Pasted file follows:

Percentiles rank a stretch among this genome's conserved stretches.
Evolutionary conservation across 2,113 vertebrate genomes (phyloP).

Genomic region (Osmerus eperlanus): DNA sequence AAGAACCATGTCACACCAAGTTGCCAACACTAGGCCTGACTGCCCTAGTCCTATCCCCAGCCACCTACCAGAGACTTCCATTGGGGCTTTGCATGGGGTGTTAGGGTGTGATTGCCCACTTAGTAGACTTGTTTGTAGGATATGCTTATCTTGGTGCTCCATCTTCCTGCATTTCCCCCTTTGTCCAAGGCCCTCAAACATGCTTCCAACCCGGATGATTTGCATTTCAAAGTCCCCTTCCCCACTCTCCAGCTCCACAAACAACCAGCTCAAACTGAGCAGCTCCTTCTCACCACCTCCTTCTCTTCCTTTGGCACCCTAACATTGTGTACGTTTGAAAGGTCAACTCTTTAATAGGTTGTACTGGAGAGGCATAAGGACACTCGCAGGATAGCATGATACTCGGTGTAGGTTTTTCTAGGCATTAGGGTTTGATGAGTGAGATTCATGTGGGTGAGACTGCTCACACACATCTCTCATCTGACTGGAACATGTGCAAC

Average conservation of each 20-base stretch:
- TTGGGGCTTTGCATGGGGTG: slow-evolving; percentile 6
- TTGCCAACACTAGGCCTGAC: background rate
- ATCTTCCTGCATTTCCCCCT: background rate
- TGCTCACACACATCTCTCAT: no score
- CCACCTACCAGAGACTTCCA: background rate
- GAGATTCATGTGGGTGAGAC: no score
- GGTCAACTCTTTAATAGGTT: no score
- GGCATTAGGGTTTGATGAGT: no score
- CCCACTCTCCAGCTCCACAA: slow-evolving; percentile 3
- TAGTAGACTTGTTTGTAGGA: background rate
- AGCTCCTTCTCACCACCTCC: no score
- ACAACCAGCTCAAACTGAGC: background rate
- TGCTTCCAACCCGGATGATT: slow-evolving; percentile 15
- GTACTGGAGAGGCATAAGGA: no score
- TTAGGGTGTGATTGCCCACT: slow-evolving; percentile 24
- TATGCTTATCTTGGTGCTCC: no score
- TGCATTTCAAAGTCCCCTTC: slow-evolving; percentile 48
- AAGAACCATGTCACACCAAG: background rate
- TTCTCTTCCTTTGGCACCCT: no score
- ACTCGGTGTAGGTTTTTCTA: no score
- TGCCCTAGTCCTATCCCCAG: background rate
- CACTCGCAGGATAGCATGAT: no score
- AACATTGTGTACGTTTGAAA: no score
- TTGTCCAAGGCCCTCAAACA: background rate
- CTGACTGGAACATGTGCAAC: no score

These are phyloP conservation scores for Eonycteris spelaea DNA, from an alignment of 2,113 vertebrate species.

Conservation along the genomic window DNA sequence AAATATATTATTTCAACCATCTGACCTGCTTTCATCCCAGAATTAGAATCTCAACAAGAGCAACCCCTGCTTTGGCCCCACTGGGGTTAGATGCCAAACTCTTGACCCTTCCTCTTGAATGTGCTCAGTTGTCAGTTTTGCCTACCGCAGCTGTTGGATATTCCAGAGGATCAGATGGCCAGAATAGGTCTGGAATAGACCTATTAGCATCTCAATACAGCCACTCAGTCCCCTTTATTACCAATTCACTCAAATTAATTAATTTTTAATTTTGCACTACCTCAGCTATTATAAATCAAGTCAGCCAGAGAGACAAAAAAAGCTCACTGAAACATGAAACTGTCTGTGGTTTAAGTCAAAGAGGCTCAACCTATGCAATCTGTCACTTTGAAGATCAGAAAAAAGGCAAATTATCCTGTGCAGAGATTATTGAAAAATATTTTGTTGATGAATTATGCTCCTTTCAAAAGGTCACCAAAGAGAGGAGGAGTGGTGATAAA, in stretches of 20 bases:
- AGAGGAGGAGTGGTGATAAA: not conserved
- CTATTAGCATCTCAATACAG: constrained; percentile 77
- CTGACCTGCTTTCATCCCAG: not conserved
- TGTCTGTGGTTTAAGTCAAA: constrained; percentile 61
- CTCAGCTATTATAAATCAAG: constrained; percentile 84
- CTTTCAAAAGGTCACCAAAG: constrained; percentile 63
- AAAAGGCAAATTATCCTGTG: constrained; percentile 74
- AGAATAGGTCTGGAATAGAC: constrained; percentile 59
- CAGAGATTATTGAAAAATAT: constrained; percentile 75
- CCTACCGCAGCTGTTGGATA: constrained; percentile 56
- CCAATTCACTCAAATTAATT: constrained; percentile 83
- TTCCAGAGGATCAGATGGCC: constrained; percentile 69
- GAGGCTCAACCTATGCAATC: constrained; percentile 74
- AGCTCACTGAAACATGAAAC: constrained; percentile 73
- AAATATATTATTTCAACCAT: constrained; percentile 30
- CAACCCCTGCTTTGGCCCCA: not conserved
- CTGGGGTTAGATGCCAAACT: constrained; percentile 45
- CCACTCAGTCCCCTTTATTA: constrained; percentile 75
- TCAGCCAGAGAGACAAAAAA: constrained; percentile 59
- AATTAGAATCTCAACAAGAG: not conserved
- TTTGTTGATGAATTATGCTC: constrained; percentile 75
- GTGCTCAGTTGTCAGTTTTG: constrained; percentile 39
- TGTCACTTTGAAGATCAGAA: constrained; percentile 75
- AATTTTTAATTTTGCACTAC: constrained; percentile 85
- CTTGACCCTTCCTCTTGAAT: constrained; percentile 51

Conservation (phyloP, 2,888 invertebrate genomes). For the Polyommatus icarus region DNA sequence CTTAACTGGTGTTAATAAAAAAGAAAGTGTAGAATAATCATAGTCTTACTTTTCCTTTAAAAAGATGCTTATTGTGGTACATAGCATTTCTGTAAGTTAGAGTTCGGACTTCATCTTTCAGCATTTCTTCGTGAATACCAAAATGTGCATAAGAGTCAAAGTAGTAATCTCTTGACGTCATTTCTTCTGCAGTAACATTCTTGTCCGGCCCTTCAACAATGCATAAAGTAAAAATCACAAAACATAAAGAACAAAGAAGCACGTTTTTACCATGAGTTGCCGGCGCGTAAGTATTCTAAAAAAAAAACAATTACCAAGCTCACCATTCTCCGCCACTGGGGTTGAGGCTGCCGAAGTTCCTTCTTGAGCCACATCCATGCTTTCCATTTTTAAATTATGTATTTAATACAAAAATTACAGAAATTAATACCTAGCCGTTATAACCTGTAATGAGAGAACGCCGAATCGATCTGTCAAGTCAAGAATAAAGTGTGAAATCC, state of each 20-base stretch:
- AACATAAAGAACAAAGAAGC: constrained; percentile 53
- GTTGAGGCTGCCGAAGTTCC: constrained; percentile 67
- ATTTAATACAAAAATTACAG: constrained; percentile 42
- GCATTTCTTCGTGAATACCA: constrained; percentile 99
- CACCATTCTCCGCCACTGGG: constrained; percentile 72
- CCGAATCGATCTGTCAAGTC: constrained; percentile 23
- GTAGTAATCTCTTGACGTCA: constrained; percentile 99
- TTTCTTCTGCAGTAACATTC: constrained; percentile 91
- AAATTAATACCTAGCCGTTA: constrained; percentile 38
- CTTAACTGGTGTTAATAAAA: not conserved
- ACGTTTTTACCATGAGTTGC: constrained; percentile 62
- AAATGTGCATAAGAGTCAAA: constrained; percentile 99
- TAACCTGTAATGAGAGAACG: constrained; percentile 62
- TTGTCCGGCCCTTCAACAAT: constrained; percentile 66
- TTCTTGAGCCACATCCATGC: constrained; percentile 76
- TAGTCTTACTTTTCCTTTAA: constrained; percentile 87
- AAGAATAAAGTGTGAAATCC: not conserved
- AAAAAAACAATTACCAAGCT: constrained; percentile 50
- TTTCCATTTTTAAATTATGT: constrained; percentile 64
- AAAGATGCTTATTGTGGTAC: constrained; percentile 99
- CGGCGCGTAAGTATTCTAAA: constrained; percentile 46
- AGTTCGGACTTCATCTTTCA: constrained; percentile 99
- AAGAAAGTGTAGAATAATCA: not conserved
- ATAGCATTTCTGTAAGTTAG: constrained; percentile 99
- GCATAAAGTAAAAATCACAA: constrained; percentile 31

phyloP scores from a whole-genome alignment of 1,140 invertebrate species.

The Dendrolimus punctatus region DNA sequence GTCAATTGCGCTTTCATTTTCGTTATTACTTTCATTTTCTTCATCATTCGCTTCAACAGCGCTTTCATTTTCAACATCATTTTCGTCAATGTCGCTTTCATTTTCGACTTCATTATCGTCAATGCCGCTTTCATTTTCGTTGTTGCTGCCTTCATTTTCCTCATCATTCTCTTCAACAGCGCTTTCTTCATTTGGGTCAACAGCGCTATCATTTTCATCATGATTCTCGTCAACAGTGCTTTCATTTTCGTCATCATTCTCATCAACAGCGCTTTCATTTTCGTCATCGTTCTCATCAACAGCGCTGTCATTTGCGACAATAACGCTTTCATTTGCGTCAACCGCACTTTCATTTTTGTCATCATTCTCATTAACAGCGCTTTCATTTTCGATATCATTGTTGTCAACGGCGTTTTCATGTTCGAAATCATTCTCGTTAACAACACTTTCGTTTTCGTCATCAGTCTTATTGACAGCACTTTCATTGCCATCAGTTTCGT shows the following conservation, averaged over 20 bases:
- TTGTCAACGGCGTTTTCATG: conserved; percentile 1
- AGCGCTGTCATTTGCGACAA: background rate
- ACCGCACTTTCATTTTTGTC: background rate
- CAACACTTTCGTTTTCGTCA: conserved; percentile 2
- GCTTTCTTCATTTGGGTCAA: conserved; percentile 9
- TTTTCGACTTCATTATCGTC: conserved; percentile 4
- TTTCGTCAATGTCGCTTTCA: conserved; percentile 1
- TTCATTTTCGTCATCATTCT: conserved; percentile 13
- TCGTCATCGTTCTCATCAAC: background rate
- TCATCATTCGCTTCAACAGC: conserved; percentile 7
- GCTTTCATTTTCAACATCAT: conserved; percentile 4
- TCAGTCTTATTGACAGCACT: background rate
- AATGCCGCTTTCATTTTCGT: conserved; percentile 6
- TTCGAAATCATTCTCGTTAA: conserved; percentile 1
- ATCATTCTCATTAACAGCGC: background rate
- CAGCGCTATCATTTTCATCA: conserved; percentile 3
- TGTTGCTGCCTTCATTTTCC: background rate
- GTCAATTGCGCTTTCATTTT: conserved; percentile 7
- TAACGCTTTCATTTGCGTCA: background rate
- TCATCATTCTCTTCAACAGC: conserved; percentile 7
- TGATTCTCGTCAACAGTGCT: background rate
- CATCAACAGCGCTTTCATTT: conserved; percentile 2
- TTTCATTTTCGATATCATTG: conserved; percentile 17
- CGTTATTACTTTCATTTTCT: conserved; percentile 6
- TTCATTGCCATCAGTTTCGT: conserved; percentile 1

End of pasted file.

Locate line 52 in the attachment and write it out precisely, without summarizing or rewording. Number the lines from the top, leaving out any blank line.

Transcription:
- TTTGTTGATGAATTATGCTC: constrained; percentile 75